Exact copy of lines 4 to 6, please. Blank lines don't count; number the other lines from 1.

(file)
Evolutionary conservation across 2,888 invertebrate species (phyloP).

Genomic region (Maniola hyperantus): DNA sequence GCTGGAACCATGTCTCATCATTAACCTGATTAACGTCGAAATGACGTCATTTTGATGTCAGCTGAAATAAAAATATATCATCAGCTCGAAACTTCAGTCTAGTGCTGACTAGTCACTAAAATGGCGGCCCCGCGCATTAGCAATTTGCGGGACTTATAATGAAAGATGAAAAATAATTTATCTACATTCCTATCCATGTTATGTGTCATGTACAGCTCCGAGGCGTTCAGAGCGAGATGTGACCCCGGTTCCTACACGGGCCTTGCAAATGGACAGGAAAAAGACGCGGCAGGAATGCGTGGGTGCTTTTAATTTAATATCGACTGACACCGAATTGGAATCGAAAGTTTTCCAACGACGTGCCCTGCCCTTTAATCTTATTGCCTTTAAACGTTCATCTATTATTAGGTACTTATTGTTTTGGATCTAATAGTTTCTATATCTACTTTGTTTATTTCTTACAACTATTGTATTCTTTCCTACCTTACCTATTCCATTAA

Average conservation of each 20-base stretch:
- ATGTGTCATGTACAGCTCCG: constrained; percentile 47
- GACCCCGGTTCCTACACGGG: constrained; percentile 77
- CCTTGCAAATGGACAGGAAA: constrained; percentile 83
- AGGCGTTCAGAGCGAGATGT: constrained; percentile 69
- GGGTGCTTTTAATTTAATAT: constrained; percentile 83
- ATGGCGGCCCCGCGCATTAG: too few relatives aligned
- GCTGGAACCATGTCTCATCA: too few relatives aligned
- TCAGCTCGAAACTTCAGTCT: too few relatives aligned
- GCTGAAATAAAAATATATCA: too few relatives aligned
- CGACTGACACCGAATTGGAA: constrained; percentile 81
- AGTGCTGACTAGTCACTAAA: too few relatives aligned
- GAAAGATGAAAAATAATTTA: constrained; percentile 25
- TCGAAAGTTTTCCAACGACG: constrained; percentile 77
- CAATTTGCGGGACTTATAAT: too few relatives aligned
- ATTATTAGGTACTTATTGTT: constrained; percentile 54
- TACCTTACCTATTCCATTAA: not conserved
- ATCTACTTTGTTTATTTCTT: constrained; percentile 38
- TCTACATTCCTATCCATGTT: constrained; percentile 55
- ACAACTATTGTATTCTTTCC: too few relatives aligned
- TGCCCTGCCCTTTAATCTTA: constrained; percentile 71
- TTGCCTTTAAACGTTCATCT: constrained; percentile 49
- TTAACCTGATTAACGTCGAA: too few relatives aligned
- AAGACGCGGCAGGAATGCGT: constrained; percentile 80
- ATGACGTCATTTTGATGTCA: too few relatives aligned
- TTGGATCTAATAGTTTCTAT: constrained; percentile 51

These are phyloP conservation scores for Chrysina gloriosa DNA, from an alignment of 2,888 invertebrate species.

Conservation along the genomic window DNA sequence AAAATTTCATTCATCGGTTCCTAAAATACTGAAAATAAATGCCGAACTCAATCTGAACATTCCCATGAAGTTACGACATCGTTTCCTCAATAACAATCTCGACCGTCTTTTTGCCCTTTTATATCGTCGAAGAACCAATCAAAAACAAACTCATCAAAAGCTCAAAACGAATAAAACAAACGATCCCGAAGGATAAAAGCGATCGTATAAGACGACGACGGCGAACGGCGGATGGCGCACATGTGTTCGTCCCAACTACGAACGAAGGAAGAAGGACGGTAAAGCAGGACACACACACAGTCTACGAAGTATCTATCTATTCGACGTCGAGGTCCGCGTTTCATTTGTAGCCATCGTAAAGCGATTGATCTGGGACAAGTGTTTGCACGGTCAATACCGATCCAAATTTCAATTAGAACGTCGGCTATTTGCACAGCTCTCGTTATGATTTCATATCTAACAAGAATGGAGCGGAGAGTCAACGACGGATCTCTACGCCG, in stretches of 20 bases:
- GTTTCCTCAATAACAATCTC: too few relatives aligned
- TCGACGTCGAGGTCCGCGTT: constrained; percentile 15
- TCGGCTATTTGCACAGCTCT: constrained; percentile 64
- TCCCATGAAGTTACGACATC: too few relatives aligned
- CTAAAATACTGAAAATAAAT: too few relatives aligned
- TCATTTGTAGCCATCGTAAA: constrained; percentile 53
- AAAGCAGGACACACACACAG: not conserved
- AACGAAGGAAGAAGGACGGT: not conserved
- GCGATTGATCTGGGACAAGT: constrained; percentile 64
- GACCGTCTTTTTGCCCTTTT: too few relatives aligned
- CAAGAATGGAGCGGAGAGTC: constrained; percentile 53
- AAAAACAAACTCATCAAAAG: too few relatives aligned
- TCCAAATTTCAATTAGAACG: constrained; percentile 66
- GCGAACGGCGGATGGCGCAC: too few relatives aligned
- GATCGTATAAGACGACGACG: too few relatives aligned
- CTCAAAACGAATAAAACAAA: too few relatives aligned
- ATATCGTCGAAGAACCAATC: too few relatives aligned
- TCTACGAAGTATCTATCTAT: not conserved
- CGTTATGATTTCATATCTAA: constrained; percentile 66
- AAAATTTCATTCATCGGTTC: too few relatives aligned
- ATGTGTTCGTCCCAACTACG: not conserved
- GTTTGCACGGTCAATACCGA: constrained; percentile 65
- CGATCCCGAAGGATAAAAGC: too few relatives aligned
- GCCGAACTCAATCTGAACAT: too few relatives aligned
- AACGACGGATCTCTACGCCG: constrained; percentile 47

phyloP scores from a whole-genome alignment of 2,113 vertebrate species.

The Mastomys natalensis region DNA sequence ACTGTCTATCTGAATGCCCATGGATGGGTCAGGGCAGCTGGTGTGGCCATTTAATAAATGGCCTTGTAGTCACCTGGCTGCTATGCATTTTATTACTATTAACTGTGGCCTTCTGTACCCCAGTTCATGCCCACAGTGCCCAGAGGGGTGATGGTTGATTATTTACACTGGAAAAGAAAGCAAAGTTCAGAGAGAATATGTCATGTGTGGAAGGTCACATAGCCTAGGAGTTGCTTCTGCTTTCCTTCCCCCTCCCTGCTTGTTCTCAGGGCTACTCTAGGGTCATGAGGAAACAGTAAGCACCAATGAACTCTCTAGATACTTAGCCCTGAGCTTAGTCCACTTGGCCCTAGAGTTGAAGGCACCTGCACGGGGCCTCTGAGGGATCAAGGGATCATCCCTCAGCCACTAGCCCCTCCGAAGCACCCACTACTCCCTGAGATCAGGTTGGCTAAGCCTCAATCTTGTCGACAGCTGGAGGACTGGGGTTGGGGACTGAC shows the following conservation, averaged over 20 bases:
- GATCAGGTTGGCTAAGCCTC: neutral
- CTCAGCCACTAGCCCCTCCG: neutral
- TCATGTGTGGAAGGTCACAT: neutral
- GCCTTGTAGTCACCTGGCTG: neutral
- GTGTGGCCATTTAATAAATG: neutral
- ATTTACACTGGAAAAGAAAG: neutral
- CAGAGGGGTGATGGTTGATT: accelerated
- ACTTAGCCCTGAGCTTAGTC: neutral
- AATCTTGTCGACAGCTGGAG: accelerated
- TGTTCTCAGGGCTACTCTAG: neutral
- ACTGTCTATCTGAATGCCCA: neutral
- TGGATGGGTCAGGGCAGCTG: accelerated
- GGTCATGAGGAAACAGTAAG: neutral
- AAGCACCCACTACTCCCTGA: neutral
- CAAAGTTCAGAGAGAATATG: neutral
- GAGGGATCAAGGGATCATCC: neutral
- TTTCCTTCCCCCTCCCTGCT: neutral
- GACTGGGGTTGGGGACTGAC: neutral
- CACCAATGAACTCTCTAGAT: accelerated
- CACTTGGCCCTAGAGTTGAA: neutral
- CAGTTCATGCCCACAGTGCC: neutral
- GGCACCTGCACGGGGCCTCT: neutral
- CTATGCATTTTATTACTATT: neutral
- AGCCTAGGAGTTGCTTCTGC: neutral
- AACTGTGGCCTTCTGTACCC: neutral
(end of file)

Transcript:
- ATGTGTCATGTACAGCTCCG: constrained; percentile 47
- GACCCCGGTTCCTACACGGG: constrained; percentile 77
- CCTTGCAAATGGACAGGAAA: constrained; percentile 83